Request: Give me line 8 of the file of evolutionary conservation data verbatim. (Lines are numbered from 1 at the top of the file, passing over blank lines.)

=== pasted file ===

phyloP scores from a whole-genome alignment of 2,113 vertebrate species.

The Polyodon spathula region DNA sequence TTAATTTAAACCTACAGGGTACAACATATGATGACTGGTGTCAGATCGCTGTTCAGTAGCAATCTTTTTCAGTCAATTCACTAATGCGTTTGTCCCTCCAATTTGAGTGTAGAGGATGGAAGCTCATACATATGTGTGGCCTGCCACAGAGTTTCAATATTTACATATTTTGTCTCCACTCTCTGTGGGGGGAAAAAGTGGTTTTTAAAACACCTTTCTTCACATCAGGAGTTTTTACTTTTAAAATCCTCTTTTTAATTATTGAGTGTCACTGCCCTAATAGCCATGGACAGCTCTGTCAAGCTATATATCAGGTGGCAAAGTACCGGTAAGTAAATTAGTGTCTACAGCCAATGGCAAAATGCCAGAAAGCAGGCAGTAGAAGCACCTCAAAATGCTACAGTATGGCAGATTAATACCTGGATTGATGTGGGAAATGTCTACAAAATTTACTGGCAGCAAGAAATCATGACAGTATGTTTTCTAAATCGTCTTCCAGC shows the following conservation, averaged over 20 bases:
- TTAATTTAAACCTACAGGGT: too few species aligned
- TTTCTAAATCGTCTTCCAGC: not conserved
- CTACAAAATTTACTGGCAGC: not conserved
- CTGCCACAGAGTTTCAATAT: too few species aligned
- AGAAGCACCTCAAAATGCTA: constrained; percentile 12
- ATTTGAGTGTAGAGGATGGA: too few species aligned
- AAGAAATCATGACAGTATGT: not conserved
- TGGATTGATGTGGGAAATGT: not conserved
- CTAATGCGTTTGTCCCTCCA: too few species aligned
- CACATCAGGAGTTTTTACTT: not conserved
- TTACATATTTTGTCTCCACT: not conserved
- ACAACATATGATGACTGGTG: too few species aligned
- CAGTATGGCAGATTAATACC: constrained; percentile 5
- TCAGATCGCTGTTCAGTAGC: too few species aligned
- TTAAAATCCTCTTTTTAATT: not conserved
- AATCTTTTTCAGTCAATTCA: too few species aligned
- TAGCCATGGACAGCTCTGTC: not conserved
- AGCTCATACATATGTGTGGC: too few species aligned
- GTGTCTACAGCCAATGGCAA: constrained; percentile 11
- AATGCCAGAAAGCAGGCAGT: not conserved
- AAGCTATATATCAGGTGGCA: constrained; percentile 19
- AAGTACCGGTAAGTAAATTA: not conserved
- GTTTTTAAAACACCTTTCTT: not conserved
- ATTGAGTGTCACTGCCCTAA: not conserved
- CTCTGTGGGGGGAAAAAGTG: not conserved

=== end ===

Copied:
- ATTTGAGTGTAGAGGATGGA: too few species aligned